Stephanie Wilson Miller
New Alarms Will Save Lives
Today Dane County Executive Parisi and District Attorney Ozanne announced Dane County will be purchasing emergency alarms and radios that will be placed in the homes of those at risk of being victims of domestic violence. The alarms will connect directly to the Dane County 911 Center, triggering an automatic police response when activated.
“Those about to commit an act of domestic violence now need to think twice before going through that door, wondering if the next step they take toward a victim will be the one that sets off an alarm on police radios across this county,” Parisi said. “These alarms will save lives and are an important tool to help those in the most danger to have police respond as quickly as possible.”
The alarms are being bought through a combination of county dollars and a $100,139 Victims of Crime Act grant Dane County successfully applied for through the federal government. Dane County is contributing $26,040 to the project, a 20% match to the grant. The dollars will help purchase five of the alarm systems and a resolution approving the local share of funding will be introduced at this week’s County Board meeting.
Domestic violence is too common. The Dane County DA’s office receives approximately 3,000 referrals each year from law enforcement for domestic violence related crimes. National statistics show that less than 1/4 of domestic violence is ever reported to law enforcement. Nationally, one in four women and one in seven men will be the victim of physical or sexual assault at the hands of an intimate partner in their lifetime. In 2017 alone Domestic Abuse Intervention Services in Dane County fielded more than 18,000 calls on our 24-hour help line.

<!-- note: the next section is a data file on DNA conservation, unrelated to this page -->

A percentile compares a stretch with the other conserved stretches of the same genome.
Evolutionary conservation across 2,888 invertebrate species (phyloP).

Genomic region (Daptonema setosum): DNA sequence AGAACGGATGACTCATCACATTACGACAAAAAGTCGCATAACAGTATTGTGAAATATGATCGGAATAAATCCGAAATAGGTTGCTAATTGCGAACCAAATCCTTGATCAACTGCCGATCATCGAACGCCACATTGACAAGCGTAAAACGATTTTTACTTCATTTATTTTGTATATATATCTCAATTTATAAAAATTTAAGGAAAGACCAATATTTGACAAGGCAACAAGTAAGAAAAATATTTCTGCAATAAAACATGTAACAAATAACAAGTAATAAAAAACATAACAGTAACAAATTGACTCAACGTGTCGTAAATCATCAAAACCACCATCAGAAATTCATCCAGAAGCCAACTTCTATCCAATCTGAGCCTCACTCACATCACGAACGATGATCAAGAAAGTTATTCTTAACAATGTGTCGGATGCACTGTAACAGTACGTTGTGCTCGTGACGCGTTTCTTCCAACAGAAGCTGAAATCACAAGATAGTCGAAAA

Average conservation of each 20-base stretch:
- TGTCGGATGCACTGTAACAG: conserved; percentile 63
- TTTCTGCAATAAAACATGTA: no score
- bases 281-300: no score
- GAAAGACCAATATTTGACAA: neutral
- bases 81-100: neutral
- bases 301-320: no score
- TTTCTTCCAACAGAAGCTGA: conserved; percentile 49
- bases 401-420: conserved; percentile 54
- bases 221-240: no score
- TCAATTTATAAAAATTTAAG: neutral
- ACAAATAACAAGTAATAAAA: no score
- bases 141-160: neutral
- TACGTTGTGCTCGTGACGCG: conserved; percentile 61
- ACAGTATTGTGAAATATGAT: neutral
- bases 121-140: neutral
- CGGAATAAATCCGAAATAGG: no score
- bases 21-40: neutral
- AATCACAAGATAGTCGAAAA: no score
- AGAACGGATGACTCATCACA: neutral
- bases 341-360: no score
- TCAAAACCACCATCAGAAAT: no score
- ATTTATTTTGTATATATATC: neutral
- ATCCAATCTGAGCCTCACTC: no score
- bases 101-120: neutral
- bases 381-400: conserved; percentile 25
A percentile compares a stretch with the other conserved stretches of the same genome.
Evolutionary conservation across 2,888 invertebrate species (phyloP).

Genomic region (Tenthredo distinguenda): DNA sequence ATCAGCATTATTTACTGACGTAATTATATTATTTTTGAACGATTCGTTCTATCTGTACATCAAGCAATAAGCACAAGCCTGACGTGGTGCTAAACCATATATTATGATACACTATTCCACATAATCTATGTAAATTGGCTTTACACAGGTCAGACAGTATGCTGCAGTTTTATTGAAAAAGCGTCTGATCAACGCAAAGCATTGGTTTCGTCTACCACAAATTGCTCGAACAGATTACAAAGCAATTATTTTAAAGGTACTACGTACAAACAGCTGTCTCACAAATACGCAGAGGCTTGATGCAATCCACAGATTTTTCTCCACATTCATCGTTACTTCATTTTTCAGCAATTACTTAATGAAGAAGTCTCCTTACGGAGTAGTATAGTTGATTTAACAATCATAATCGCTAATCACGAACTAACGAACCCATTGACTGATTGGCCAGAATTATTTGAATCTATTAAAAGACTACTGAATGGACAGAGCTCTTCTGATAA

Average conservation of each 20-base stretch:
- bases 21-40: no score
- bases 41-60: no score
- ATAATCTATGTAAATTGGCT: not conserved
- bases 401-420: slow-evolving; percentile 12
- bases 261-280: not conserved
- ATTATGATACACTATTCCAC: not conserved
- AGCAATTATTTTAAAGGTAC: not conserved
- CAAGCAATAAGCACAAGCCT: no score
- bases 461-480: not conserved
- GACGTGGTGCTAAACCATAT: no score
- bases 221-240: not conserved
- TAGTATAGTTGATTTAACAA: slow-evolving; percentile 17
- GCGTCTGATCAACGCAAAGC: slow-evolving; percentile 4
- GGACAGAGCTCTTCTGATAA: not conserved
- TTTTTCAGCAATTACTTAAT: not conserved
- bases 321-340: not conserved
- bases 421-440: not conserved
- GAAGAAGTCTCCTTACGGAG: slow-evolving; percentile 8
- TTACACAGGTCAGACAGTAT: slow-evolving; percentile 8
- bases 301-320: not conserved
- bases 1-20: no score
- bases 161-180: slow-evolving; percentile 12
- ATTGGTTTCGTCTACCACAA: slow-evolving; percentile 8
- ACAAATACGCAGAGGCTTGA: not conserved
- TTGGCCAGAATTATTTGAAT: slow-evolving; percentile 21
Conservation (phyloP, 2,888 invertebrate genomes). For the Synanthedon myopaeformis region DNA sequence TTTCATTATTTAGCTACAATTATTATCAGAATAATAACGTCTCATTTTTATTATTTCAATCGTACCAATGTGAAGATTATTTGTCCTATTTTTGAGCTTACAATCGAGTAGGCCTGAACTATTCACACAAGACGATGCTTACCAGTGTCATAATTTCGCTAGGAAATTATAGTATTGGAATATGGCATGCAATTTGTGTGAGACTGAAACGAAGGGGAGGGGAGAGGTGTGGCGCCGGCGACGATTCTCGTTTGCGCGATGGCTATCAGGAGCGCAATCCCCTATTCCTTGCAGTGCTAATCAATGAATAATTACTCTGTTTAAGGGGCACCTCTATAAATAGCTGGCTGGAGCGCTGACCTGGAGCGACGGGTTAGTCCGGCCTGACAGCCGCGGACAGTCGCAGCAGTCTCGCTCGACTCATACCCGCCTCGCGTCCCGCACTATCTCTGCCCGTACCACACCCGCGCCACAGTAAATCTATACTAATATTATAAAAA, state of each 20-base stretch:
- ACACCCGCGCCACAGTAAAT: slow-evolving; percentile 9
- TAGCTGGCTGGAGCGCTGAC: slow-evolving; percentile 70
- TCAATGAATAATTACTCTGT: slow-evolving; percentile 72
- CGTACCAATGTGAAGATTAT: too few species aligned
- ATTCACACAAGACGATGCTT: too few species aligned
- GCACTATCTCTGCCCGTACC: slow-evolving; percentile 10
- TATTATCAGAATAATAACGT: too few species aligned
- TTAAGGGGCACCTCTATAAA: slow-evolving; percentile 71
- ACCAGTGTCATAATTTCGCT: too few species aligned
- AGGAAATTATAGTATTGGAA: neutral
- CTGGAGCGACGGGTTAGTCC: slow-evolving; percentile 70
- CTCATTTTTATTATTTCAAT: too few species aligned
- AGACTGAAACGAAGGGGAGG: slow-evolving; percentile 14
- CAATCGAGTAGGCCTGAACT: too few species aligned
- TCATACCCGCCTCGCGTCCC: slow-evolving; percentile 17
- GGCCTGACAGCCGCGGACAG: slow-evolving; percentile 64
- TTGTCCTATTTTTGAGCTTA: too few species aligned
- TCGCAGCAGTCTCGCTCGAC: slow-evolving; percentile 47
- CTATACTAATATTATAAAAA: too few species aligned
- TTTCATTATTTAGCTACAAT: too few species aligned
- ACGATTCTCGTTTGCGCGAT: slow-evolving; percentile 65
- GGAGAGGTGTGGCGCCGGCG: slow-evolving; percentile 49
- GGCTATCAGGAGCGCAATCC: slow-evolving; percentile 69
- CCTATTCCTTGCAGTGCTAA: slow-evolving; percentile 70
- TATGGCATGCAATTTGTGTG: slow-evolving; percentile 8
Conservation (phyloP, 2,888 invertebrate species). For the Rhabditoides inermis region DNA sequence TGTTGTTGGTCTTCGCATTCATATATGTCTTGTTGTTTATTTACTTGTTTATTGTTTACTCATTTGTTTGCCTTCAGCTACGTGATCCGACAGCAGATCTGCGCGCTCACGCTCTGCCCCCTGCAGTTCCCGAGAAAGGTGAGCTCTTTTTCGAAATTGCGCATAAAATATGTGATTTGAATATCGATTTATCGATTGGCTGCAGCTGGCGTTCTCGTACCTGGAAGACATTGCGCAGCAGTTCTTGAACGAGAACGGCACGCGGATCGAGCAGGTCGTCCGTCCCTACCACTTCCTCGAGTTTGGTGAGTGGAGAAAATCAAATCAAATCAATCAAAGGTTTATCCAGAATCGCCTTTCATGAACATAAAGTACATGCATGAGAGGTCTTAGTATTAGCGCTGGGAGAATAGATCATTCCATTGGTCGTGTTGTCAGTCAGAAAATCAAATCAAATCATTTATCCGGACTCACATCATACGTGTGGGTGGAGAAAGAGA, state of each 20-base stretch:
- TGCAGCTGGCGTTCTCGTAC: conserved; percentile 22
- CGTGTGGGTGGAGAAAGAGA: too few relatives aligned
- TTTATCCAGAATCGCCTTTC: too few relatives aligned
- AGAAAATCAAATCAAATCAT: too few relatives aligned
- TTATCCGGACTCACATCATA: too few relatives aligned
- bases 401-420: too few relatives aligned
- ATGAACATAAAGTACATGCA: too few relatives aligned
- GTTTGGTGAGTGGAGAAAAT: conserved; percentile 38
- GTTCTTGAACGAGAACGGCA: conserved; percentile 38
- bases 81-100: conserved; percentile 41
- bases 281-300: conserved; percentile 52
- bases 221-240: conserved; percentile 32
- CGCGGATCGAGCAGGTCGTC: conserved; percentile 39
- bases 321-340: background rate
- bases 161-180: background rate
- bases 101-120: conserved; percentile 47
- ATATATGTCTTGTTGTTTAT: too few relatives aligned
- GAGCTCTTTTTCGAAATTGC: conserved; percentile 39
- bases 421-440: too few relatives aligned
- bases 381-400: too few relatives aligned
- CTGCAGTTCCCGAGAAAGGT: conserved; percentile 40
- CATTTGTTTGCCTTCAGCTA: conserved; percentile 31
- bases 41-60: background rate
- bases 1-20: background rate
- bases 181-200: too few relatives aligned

“We are trying to protect victims who may be in imminent danger,” said District Attorney Ozanne. “With a lack of emergency housing, home alarms provide a needed tool in providing safety options to victims and their children.”
The new alarms are Dane County’s latest initiative at confronting domestic violence. Just a couple of years ago, County Executive Parisi allocated $2.5 million in county dollars to help complete the fundraising campaign to construct the new domestic violence shelter for DAIS on North Sherman Avenue. Along with helping build that shelter to help serve more victims, Dane County has a Social Worker in the Adult Protective Services Unit, who is partially funded by a VOCA Grant and addresses issues of domestic violence in later life. Dane County also has a Commission on Sensitive Crime Community Coordinated Response and contracts with Domestic Abuse Intervention Services for legal services, crisis intervention, and hotel vouchers for $249,430 a year. Dane County Human Services also addresses the consequences of domestic violence in other areas of the Department, especially Child Protective Services, and other purchased services address these issues in the context of the family services that we contract for.
“DAIS is incredibly grateful to be part of a strong network of partners in Dane County working collaboratively to support victims of domestic violence with serious safety issues,” said Shannon Barry Executive Director for DAIS. “Additional Emergency Home Alarms and radios for victims utilizing the services of the District Attorney’s office Crime Response Program will have a significant impact for victims who are the most at risk of potential homicide by their batterers.”